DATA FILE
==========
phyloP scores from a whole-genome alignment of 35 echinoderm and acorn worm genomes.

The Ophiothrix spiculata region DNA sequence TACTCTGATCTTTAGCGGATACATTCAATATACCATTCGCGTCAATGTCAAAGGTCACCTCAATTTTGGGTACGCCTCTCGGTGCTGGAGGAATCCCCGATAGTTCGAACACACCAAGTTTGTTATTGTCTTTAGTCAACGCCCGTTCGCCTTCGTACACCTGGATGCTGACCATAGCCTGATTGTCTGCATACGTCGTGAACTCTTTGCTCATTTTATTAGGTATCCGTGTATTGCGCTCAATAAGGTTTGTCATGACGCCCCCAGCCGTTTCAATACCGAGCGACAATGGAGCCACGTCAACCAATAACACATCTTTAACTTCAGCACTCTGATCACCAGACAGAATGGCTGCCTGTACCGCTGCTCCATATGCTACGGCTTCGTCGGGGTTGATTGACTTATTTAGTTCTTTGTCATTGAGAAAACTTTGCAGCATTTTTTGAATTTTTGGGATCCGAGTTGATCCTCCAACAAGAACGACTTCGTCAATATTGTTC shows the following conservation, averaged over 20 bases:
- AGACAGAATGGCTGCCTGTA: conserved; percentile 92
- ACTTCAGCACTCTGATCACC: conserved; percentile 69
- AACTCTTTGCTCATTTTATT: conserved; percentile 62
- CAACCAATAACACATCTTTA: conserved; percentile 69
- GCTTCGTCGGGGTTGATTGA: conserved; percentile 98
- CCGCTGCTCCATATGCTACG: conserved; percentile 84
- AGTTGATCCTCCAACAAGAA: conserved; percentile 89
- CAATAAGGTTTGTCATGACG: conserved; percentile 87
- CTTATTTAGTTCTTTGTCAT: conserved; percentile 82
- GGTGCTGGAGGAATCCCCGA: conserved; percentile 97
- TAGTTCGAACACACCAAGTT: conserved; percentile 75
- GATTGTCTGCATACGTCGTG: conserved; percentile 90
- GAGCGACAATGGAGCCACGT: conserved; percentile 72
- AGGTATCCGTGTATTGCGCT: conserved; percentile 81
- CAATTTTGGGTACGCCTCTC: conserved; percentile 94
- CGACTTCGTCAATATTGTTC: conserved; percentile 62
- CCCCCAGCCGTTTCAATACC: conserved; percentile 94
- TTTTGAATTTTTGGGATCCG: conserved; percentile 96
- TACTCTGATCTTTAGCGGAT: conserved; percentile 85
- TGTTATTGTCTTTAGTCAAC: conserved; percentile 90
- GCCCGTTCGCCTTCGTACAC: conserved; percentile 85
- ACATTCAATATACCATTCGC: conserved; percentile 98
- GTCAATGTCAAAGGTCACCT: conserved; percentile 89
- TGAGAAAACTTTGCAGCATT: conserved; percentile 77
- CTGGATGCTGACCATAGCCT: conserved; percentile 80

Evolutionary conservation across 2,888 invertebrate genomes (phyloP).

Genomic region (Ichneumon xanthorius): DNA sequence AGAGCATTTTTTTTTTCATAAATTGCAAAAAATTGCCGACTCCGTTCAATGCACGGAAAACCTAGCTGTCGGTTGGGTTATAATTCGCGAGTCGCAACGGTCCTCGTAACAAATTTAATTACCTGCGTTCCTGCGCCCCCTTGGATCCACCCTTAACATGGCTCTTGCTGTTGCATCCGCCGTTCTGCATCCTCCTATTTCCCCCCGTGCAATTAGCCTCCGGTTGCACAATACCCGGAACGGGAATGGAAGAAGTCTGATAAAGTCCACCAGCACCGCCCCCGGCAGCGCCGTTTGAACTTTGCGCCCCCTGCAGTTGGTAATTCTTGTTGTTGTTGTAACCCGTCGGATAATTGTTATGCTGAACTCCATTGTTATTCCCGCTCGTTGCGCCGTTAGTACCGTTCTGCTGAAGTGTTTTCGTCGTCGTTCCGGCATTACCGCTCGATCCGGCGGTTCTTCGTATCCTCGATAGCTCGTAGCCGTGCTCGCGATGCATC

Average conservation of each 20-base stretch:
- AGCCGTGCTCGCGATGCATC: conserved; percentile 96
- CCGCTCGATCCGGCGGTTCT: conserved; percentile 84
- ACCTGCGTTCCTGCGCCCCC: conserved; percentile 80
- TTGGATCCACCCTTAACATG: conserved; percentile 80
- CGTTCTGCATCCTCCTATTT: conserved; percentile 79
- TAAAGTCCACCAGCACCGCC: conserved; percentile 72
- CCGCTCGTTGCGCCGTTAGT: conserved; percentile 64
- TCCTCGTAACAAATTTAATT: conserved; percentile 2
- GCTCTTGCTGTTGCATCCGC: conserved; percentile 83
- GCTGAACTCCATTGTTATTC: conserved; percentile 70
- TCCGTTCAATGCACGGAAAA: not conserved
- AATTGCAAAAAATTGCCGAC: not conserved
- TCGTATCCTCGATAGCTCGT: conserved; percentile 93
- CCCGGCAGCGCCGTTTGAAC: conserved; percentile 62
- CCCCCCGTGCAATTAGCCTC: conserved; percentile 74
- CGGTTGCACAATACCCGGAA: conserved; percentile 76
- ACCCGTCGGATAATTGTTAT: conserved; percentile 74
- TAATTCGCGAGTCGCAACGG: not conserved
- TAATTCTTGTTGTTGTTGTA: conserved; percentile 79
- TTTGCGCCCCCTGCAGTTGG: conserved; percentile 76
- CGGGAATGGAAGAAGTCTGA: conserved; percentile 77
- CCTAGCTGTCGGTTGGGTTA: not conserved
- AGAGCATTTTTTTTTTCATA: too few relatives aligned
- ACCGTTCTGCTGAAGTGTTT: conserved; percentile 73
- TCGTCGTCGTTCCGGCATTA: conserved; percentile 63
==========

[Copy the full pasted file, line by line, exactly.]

phyloP scores from a whole-genome alignment of 35 echinoderm and acorn worm genomes.

The Ophiothrix spiculata region DNA sequence TACTCTGATCTTTAGCGGATACATTCAATATACCATTCGCGTCAATGTCAAAGGTCACCTCAATTTTGGGTACGCCTCTCGGTGCTGGAGGAATCCCCGATAGTTCGAACACACCAAGTTTGTTATTGTCTTTAGTCAACGCCCGTTCGCCTTCGTACACCTGGATGCTGACCATAGCCTGATTGTCTGCATACGTCGTGAACTCTTTGCTCATTTTATTAGGTATCCGTGTATTGCGCTCAATAAGGTTTGTCATGACGCCCCCAGCCGTTTCAATACCGAGCGACAATGGAGCCACGTCAACCAATAACACATCTTTAACTTCAGCACTCTGATCACCAGACAGAATGGCTGCCTGTACCGCTGCTCCATATGCTACGGCTTCGTCGGGGTTGATTGACTTATTTAGTTCTTTGTCATTGAGAAAACTTTGCAGCATTTTTTGAATTTTTGGGATCCGAGTTGATCCTCCAACAAGAACGACTTCGTCAATATTGTTC shows the following conservation, averaged over 20 bases:
- AGACAGAATGGCTGCCTGTA: conserved; percentile 92
- ACTTCAGCACTCTGATCACC: conserved; percentile 69
- AACTCTTTGCTCATTTTATT: conserved; percentile 62
- CAACCAATAACACATCTTTA: conserved; percentile 69
- GCTTCGTCGGGGTTGATTGA: conserved; percentile 98
- CCGCTGCTCCATATGCTACG: conserved; percentile 84
- AGTTGATCCTCCAACAAGAA: conserved; percentile 89
- CAATAAGGTTTGTCATGACG: conserved; percentile 87
- CTTATTTAGTTCTTTGTCAT: conserved; percentile 82
- GGTGCTGGAGGAATCCCCGA: conserved; percentile 97
- TAGTTCGAACACACCAAGTT: conserved; percentile 75
- GATTGTCTGCATACGTCGTG: conserved; percentile 90
- GAGCGACAATGGAGCCACGT: conserved; percentile 72
- AGGTATCCGTGTATTGCGCT: conserved; percentile 81
- CAATTTTGGGTACGCCTCTC: conserved; percentile 94
- CGACTTCGTCAATATTGTTC: conserved; percentile 62
- CCCCCAGCCGTTTCAATACC: conserved; percentile 94
- TTTTGAATTTTTGGGATCCG: conserved; percentile 96
- TACTCTGATCTTTAGCGGAT: conserved; percentile 85
- TGTTATTGTCTTTAGTCAAC: conserved; percentile 90
- GCCCGTTCGCCTTCGTACAC: conserved; percentile 85
- ACATTCAATATACCATTCGC: conserved; percentile 98
- GTCAATGTCAAAGGTCACCT: conserved; percentile 89
- TGAGAAAACTTTGCAGCATT: conserved; percentile 77
- CTGGATGCTGACCATAGCCT: conserved; percentile 80

Evolutionary conservation across 2,888 invertebrate genomes (phyloP).

Genomic region (Ichneumon xanthorius): DNA sequence AGAGCATTTTTTTTTTCATAAATTGCAAAAAATTGCCGACTCCGTTCAATGCACGGAAAACCTAGCTGTCGGTTGGGTTATAATTCGCGAGTCGCAACGGTCCTCGTAACAAATTTAATTACCTGCGTTCCTGCGCCCCCTTGGATCCACCCTTAACATGGCTCTTGCTGTTGCATCCGCCGTTCTGCATCCTCCTATTTCCCCCCGTGCAATTAGCCTCCGGTTGCACAATACCCGGAACGGGAATGGAAGAAGTCTGATAAAGTCCACCAGCACCGCCCCCGGCAGCGCCGTTTGAACTTTGCGCCCCCTGCAGTTGGTAATTCTTGTTGTTGTTGTAACCCGTCGGATAATTGTTATGCTGAACTCCATTGTTATTCCCGCTCGTTGCGCCGTTAGTACCGTTCTGCTGAAGTGTTTTCGTCGTCGTTCCGGCATTACCGCTCGATCCGGCGGTTCTTCGTATCCTCGATAGCTCGTAGCCGTGCTCGCGATGCATC

Average conservation of each 20-base stretch:
- AGCCGTGCTCGCGATGCATC: conserved; percentile 96
- CCGCTCGATCCGGCGGTTCT: conserved; percentile 84
- ACCTGCGTTCCTGCGCCCCC: conserved; percentile 80
- TTGGATCCACCCTTAACATG: conserved; percentile 80
- CGTTCTGCATCCTCCTATTT: conserved; percentile 79
- TAAAGTCCACCAGCACCGCC: conserved; percentile 72
- CCGCTCGTTGCGCCGTTAGT: conserved; percentile 64
- TCCTCGTAACAAATTTAATT: conserved; percentile 2
- GCTCTTGCTGTTGCATCCGC: conserved; percentile 83
- GCTGAACTCCATTGTTATTC: conserved; percentile 70
- TCCGTTCAATGCACGGAAAA: not conserved
- AATTGCAAAAAATTGCCGAC: not conserved
- TCGTATCCTCGATAGCTCGT: conserved; percentile 93
- CCCGGCAGCGCCGTTTGAAC: conserved; percentile 62
- CCCCCCGTGCAATTAGCCTC: conserved; percentile 74
- CGGTTGCACAATACCCGGAA: conserved; percentile 76
- ACCCGTCGGATAATTGTTAT: conserved; percentile 74
- TAATTCGCGAGTCGCAACGG: not conserved
- TAATTCTTGTTGTTGTTGTA: conserved; percentile 79
- TTTGCGCCCCCTGCAGTTGG: conserved; percentile 76
- CGGGAATGGAAGAAGTCTGA: conserved; percentile 77
- CCTAGCTGTCGGTTGGGTTA: not conserved
- AGAGCATTTTTTTTTTCATA: too few relatives aligned
- ACCGTTCTGCTGAAGTGTTT: conserved; percentile 73
- TCGTCGTCGTTCCGGCATTA: conserved; percentile 63